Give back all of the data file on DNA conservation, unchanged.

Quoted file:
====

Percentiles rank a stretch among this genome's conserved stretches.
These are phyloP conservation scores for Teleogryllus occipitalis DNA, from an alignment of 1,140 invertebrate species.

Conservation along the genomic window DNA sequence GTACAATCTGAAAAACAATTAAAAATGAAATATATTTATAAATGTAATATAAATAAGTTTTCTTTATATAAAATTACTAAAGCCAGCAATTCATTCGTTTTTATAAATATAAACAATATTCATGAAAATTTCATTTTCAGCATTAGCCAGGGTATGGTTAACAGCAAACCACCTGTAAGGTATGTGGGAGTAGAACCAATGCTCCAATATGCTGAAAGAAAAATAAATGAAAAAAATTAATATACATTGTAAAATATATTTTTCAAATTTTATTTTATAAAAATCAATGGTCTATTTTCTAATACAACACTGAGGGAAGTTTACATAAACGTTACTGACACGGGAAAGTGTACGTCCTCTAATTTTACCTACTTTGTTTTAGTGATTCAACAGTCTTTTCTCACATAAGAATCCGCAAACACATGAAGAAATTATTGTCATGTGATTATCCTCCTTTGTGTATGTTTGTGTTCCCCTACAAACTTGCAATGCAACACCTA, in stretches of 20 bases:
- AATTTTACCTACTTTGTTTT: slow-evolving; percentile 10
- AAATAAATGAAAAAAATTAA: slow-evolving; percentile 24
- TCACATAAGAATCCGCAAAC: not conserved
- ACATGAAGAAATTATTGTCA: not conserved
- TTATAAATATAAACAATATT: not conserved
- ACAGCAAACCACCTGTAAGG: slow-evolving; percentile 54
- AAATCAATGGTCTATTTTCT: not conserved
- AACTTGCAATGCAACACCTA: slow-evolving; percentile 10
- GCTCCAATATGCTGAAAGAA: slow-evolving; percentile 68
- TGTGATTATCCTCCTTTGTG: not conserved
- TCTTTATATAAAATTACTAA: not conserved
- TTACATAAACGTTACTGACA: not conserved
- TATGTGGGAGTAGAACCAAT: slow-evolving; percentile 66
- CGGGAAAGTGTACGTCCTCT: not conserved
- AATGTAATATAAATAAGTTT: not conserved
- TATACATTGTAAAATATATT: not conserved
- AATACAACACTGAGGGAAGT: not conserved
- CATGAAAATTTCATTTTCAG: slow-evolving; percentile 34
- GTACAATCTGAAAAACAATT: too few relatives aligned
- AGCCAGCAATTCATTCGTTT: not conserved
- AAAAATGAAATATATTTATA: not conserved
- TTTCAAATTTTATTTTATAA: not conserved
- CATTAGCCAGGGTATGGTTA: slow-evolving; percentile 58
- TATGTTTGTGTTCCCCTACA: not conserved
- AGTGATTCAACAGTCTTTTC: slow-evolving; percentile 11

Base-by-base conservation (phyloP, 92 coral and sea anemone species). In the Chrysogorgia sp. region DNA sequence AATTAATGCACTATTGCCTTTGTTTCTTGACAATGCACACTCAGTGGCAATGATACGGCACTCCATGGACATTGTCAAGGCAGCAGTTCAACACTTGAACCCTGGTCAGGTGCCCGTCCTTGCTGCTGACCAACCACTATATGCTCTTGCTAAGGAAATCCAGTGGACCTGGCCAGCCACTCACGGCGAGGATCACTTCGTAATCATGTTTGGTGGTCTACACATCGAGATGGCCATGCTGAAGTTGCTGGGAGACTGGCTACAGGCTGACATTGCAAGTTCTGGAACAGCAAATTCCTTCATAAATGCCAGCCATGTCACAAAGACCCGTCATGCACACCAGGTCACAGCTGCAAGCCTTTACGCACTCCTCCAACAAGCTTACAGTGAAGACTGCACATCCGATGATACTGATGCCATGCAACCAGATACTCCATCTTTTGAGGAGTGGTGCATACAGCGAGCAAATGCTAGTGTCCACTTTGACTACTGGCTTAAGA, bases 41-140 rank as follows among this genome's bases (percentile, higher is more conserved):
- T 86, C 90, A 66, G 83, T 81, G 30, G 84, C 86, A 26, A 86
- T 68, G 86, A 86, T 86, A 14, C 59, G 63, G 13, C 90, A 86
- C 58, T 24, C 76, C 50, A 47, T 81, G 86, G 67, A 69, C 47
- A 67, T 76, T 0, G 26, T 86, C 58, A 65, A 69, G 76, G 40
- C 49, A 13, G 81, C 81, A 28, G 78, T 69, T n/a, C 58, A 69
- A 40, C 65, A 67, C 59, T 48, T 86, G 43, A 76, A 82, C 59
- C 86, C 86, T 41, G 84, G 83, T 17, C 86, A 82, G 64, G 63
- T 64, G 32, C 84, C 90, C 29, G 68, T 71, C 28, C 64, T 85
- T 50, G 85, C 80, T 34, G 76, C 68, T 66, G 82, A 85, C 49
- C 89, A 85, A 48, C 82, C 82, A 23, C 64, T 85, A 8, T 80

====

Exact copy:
Percentiles rank a stretch among this genome's conserved stretches.
These are phyloP conservation scores for Teleogryllus occipitalis DNA, from an alignment of 1,140 invertebrate species.

Conservation along the genomic window DNA sequence GTACAATCTGAAAAACAATTAAAAATGAAATATATTTATAAATGTAATATAAATAAGTTTTCTTTATATAAAATTACTAAAGCCAGCAATTCATTCGTTTTTATAAATATAAACAATATTCATGAAAATTTCATTTTCAGCATTAGCCAGGGTATGGTTAACAGCAAACCACCTGTAAGGTATGTGGGAGTAGAACCAATGCTCCAATATGCTGAAAGAAAAATAAATGAAAAAAATTAATATACATTGTAAAATATATTTTTCAAATTTTATTTTATAAAAATCAATGGTCTATTTTCTAATACAACACTGAGGGAAGTTTACATAAACGTTACTGACACGGGAAAGTGTACGTCCTCTAATTTTACCTACTTTGTTTTAGTGATTCAACAGTCTTTTCTCACATAAGAATCCGCAAACACATGAAGAAATTATTGTCATGTGATTATCCTCCTTTGTGTATGTTTGTGTTCCCCTACAAACTTGCAATGCAACACCTA, in stretches of 20 bases:
- AATTTTACCTACTTTGTTTT: slow-evolving; percentile 10
- AAATAAATGAAAAAAATTAA: slow-evolving; percentile 24
- TCACATAAGAATCCGCAAAC: not conserved
- ACATGAAGAAATTATTGTCA: not conserved
- TTATAAATATAAACAATATT: not conserved
- ACAGCAAACCACCTGTAAGG: slow-evolving; percentile 54
- AAATCAATGGTCTATTTTCT: not conserved
- AACTTGCAATGCAACACCTA: slow-evolving; percentile 10
- GCTCCAATATGCTGAAAGAA: slow-evolving; percentile 68
- TGTGATTATCCTCCTTTGTG: not conserved
- TCTTTATATAAAATTACTAA: not conserved
- TTACATAAACGTTACTGACA: not conserved
- TATGTGGGAGTAGAACCAAT: slow-evolving; percentile 66
- CGGGAAAGTGTACGTCCTCT: not conserved
- AATGTAATATAAATAAGTTT: not conserved
- TATACATTGTAAAATATATT: not conserved
- AATACAACACTGAGGGAAGT: not conserved
- CATGAAAATTTCATTTTCAG: slow-evolving; percentile 34
- GTACAATCTGAAAAACAATT: too few relatives aligned
- AGCCAGCAATTCATTCGTTT: not conserved
- AAAAATGAAATATATTTATA: not conserved
- TTTCAAATTTTATTTTATAA: not conserved
- CATTAGCCAGGGTATGGTTA: slow-evolving; percentile 58
- TATGTTTGTGTTCCCCTACA: not conserved
- AGTGATTCAACAGTCTTTTC: slow-evolving; percentile 11

Base-by-base conservation (phyloP, 92 coral and sea anemone species). In the Chrysogorgia sp. region DNA sequence AATTAATGCACTATTGCCTTTGTTTCTTGACAATGCACACTCAGTGGCAATGATACGGCACTCCATGGACATTGTCAAGGCAGCAGTTCAACACTTGAACCCTGGTCAGGTGCCCGTCCTTGCTGCTGACCAACCACTATATGCTCTTGCTAAGGAAATCCAGTGGACCTGGCCAGCCACTCACGGCGAGGATCACTTCGTAATCATGTTTGGTGGTCTACACATCGAGATGGCCATGCTGAAGTTGCTGGGAGACTGGCTACAGGCTGACATTGCAAGTTCTGGAACAGCAAATTCCTTCATAAATGCCAGCCATGTCACAAAGACCCGTCATGCACACCAGGTCACAGCTGCAAGCCTTTACGCACTCCTCCAACAAGCTTACAGTGAAGACTGCACATCCGATGATACTGATGCCATGCAACCAGATACTCCATCTTTTGAGGAGTGGTGCATACAGCGAGCAAATGCTAGTGTCCACTTTGACTACTGGCTTAAGA, bases 41-140 rank as follows among this genome's bases (percentile, higher is more conserved):
- T 86, C 90, A 66, G 83, T 81, G 30, G 84, C 86, A 26, A 86
- T 68, G 86, A 86, T 86, A 14, C 59, G 63, G 13, C 90, A 86
- C 58, T 24, C 76, C 50, A 47, T 81, G 86, G 67, A 69, C 47
- A 67, T 76, T 0, G 26, T 86, C 58, A 65, A 69, G 76, G 40
- C 49, A 13, G 81, C 81, A 28, G 78, T 69, T n/a, C 58, A 69
- A 40, C 65, A 67, C 59, T 48, T 86, G 43, A 76, A 82, C 59
- C 86, C 86, T 41, G 84, G 83, T 17, C 86, A 82, G 64, G 63
- T 64, G 32, C 84, C 90, C 29, G 68, T 71, C 28, C 64, T 85
- T 50, G 85, C 80, T 34, G 76, C 68, T 66, G 82, A 85, C 49
- C 89, A 85, A 48, C 82, C 82, A 23, C 64, T 85, A 8, T 80